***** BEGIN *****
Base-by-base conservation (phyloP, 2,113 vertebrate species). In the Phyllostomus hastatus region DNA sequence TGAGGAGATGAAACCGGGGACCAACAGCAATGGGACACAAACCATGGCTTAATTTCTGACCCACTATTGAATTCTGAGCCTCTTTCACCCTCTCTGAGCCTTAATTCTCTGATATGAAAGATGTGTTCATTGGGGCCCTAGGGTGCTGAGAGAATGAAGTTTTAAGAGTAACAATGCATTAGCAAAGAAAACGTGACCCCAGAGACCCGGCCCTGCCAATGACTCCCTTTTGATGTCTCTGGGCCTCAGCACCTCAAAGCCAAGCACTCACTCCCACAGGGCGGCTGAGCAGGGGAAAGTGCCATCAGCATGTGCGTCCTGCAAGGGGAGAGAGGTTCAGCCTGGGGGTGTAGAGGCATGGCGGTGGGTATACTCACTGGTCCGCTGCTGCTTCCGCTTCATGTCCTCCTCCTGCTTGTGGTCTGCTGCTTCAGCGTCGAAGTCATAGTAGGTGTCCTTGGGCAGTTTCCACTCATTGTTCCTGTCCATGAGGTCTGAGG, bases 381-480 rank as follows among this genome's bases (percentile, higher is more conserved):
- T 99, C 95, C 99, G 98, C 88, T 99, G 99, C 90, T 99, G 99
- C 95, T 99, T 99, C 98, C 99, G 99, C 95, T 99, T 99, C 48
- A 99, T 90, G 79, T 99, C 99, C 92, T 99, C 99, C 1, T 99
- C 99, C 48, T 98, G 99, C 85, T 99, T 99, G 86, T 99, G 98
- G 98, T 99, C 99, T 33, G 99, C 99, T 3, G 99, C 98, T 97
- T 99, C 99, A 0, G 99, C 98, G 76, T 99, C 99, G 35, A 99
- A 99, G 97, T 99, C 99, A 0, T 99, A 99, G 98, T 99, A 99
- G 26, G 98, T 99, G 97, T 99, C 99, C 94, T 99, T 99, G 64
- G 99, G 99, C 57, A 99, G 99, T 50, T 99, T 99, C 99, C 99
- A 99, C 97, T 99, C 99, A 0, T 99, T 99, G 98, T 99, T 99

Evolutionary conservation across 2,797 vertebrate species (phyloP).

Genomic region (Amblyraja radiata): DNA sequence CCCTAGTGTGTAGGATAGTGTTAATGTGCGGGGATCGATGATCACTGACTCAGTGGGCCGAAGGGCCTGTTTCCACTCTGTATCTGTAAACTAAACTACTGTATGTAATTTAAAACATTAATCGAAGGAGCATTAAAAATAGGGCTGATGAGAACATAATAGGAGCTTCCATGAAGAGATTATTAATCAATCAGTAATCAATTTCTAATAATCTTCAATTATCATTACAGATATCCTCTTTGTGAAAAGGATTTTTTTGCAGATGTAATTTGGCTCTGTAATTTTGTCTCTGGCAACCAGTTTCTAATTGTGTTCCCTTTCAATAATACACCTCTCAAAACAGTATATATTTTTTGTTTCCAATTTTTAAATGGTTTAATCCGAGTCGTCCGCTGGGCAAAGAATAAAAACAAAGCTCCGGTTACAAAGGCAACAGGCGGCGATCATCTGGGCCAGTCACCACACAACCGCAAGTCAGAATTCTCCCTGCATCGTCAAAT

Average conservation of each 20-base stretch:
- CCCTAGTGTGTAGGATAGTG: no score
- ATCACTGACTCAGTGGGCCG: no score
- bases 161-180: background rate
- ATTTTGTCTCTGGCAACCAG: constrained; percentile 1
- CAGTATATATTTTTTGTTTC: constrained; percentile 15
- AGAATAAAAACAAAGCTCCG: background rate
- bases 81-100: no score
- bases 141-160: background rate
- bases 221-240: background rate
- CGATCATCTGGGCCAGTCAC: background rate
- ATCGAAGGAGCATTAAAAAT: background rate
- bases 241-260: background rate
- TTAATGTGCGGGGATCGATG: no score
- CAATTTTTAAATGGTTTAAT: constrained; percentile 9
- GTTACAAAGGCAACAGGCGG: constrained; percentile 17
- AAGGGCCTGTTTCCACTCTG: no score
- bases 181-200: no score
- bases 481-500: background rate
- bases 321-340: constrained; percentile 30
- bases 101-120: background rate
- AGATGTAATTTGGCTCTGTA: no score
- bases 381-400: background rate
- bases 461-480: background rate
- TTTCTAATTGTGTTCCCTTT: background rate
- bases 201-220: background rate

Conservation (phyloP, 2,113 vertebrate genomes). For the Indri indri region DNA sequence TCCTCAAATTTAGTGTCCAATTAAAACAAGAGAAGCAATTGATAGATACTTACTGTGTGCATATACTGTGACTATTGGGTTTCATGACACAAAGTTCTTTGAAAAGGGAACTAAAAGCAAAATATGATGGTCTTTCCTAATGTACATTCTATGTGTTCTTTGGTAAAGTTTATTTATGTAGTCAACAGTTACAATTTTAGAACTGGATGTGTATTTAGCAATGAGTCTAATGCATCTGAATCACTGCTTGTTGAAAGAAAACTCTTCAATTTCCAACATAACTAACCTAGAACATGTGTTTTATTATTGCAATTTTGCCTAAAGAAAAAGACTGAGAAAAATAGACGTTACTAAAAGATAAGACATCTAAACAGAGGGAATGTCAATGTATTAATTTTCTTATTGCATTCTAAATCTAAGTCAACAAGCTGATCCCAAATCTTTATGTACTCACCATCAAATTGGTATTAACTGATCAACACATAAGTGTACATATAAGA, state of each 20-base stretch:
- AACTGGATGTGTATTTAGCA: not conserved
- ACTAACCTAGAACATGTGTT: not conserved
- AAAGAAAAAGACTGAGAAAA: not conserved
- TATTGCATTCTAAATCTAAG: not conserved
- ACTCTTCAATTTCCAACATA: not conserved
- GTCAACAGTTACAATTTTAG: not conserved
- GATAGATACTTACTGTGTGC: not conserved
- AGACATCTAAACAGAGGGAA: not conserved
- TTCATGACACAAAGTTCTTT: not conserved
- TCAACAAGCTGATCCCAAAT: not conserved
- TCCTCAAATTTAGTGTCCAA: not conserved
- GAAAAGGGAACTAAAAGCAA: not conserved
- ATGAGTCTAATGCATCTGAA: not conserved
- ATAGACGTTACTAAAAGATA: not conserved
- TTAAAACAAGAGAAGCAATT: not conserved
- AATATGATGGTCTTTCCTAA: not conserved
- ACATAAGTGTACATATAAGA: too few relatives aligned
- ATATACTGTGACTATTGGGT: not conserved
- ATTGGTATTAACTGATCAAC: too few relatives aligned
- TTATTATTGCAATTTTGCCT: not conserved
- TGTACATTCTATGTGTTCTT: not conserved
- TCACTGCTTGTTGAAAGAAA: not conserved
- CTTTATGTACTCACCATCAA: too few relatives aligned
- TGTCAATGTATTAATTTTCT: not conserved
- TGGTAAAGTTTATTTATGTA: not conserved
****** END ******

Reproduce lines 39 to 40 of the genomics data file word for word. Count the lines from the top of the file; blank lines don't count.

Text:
- bases 201-220: background rate

Conservation (phyloP, 2,113 vertebrate genomes). For the Indri indri region DNA sequence TCCTCAAATTTAGTGTCCAATTAAAACAAGAGAAGCAATTGATAGATACTTACTGTGTGCATATACTGTGACTATTGGGTTTCATGACACAAAGTTCTTTGAAAAGGGAACTAAAAGCAAAATATGATGGTCTTTCCTAATGTACATTCTATGTGTTCTTTGGTAAAGTTTATTTATGTAGTCAACAGTTACAATTTTAGAACTGGATGTGTATTTAGCAATGAGTCTAATGCATCTGAATCACTGCTTGTTGAAAGAAAACTCTTCAATTTCCAACATAACTAACCTAGAACATGTGTTTTATTATTGCAATTTTGCCTAAAGAAAAAGACTGAGAAAAATAGACGTTACTAAAAGATAAGACATCTAAACAGAGGGAATGTCAATGTATTAATTTTCTTATTGCATTCTAAATCTAAGTCAACAAGCTGATCCCAAATCTTTATGTACTCACCATCAAATTGGTATTAACTGATCAACACATAAGTGTACATATAAGA, state of each 20-base stretch: